Exercise for Brain Health

Updated: Aug 19


Research today shows that physical activity can lower the risk of many conditions including from diabetes, to depression and can increase life expectancy.

Exercise may also be the most important lifestyle change you can make to prevent cognitive decline and dementia.


Most Important: Diet or Exercise?

In her twenties Christina Pirello healed herself of terminal cancer with a Macrobiotic diet, which is based on whole grains and whole foods. Christina is a well-known Macrobiotic author, teacher and cook.


I’ve written more about Christine Pirello, in a previous blog post Vitamin B12 for Brain Health .

In one of the workshops that I attended, Christina and her husband, the person who introduced her to a Macrobiotic Diet and in doing so saved her life, asked us this question:

If you could eat the most healthiest food, but couldn’t work out or exercise at all,

Or

If you could only eat fast food (i.e. McDonald's), but could work out and exercise,


Which would you choose?


We were all shocked to hear, that this couple, who are known for following and promoting a healthy Macrobiotic diet, would choose the later. They felt that for good health, physical activity was even more important than a healthy diet! In other words, even if you are eating a very healthy diet, but you are not physically active, you will be undermining your health.


Research has also shown that lack of activity may be a more important factor than diet for determining earlier death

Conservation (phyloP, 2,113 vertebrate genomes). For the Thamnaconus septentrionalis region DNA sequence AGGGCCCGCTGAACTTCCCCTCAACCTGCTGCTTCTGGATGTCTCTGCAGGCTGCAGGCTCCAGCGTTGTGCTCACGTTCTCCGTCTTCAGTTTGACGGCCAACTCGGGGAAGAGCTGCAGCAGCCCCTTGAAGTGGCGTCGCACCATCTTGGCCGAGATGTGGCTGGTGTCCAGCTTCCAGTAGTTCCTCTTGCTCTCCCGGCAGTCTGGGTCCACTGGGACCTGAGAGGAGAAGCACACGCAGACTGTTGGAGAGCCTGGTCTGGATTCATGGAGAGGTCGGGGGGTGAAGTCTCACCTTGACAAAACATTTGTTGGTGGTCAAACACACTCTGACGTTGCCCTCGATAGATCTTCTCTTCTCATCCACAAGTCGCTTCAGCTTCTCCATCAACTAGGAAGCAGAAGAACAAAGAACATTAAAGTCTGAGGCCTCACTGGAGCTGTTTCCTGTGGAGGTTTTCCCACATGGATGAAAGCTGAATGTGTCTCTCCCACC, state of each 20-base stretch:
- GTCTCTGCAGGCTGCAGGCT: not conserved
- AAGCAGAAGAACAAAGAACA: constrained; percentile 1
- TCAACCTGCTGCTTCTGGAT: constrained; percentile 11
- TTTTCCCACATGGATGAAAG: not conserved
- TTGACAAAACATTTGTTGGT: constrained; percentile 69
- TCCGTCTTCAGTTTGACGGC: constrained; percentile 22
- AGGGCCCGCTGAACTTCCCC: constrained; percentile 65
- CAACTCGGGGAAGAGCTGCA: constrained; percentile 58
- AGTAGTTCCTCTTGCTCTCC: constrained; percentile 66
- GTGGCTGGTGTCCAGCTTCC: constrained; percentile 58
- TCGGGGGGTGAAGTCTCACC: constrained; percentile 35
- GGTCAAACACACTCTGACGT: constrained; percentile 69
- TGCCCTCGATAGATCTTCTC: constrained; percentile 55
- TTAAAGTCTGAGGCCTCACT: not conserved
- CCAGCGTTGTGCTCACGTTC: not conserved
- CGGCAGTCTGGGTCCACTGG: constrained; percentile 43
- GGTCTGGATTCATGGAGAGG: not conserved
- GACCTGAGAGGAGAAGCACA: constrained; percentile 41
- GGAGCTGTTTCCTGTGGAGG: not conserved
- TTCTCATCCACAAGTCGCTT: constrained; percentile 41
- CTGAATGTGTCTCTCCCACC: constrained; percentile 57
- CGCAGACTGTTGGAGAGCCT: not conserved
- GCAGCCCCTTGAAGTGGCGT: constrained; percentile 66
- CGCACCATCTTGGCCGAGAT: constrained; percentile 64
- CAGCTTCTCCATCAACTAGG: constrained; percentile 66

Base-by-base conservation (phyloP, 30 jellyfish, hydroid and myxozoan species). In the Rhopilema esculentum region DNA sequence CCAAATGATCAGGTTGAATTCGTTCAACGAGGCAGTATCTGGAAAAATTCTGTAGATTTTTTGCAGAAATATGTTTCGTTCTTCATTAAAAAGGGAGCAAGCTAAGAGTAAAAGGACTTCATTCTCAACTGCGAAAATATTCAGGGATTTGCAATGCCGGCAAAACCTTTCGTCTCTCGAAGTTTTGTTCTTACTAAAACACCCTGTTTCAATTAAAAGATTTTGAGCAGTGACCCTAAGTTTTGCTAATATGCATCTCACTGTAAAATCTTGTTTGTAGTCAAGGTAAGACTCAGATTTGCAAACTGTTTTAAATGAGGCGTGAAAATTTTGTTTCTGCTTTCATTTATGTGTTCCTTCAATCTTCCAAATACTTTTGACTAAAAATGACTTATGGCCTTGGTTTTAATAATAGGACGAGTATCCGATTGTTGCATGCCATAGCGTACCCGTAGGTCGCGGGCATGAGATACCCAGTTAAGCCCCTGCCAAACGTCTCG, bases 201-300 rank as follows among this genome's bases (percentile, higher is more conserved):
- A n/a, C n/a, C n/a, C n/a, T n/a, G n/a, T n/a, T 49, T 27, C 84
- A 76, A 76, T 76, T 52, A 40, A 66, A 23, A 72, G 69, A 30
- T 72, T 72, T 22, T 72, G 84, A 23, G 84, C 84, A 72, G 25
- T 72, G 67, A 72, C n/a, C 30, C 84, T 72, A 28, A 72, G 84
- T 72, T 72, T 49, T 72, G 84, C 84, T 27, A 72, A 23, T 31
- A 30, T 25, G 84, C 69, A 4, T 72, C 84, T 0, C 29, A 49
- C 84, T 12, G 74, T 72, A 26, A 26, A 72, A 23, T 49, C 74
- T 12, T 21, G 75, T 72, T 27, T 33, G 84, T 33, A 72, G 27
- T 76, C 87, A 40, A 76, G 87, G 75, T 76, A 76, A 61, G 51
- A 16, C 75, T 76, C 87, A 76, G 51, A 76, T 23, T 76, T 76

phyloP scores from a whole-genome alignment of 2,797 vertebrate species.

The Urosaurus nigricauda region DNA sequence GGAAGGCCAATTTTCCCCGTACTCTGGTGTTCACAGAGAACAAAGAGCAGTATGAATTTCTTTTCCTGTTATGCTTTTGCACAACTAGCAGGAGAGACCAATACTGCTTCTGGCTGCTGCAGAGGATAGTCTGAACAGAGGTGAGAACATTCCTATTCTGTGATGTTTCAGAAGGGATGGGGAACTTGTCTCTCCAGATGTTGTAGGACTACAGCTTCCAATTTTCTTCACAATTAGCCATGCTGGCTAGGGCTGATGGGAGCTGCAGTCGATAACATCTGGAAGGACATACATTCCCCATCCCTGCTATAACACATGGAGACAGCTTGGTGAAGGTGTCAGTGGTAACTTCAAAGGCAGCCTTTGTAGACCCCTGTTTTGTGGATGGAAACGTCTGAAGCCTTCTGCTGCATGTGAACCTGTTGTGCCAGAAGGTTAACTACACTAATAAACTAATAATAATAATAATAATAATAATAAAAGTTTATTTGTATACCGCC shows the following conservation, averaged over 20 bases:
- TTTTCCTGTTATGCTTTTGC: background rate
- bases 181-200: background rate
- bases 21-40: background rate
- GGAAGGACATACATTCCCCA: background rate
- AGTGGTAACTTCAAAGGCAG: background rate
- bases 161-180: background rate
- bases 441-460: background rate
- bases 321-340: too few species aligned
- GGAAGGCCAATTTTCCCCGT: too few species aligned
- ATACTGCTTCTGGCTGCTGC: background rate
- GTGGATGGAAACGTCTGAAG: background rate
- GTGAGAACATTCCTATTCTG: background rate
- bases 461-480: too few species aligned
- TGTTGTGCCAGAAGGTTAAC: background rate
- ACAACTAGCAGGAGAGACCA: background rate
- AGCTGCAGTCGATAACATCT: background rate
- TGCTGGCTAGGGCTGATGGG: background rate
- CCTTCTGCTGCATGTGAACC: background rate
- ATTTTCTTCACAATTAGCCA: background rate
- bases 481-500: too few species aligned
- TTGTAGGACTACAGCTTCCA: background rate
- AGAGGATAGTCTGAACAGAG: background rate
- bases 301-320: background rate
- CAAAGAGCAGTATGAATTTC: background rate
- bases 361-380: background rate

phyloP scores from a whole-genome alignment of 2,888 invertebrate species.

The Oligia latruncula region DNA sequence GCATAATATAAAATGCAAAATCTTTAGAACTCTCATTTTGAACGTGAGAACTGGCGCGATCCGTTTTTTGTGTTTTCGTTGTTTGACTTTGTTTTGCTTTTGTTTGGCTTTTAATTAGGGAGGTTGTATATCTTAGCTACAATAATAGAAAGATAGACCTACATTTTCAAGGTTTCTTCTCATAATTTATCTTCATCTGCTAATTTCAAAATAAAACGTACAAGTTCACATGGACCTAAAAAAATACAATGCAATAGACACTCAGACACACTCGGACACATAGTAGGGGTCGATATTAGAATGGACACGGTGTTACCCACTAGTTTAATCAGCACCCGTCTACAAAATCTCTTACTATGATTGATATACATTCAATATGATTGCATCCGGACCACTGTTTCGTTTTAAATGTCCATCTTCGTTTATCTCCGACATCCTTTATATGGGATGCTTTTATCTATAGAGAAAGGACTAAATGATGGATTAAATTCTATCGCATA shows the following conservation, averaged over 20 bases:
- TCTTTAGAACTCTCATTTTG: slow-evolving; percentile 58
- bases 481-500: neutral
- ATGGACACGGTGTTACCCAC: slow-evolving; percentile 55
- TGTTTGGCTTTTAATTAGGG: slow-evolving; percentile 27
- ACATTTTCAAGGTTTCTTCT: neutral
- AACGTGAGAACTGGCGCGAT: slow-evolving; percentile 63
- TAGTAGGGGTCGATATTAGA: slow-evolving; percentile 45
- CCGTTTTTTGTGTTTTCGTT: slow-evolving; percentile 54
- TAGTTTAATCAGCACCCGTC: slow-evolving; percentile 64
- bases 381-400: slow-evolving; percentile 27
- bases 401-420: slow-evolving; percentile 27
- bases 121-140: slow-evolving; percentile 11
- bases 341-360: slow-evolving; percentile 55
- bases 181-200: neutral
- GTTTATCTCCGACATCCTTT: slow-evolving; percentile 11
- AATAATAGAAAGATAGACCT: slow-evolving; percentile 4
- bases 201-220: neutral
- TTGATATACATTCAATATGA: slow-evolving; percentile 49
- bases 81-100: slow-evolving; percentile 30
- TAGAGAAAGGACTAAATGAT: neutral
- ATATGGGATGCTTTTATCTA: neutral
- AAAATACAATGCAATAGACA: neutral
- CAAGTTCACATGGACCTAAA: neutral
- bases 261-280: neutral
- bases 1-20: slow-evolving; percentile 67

A 2015 study that followed 334,161 European men and women found that not being active could cause twice as many deaths as being obese!


Physical inactivity may theoretically be responsible for twice as many total deaths as high BMI (≥30) in this population


In this video, Dr. Mike Evans illustrates (literally) how exercise is the most important lifestyle change you can make to prevent illness and early death.


https://www.youtube.com/watch?v=aUaInS6HIGo




Exercise Protects our Brain

How does exercising affect our brain?

Exercise:

  • Increases the flow of blood to our brain

  • Decreases dementia risk factors like heart disease and diabetes

  • Activates our brain cells

Aerobic exercise:

  • Increases size of the hippocampus, the are of the brain that's associated with memory formation.

  • Increases number of synapses in brain cells, which means it creates new brain cells.

  • Can lower chances of getting Alzheimer’s by as much as 50 %.


In a study to test if aerobic activity could slow down cognitive decline, researchers studied people ages 55 to 85 who had mild cognitive impairment (MCI) – which is an early stage of memory loss and decline in learning capabilities which tends to regress to dementia. The participants were divided into two groups. One group did stretches while the other group participated in aerobic activities. Both groups worked out under supervision for 45 to 60 min a day, 4 days a week for 6 months.


At the end of 6 months there was a greater decrease in cognitive ability of those who only did stretches. In the group that participated in aerobic activity, there was no decrease in cognitive decline, and surprisingly there was even improvement. The participants scored higher on their cognitive tests after six months of working out!

In a more recent study, researchers were able to show that aerobic exercise increased the amount to gray matter in the brain.


"This provides indirect evidence that aerobic exercise can have a positive impact on cognitive function in addition to physical conditioning,"

Ronald Petersen, M.D., Ph.D.,Mayo Clinic neurologist


As we age, areas of our brains shrink. This begins in our ‘30s and shrinkage increases more rapidly when we reach our ‘60s. This is the reason that as we age, it may be more difficult to problem solve or remember things.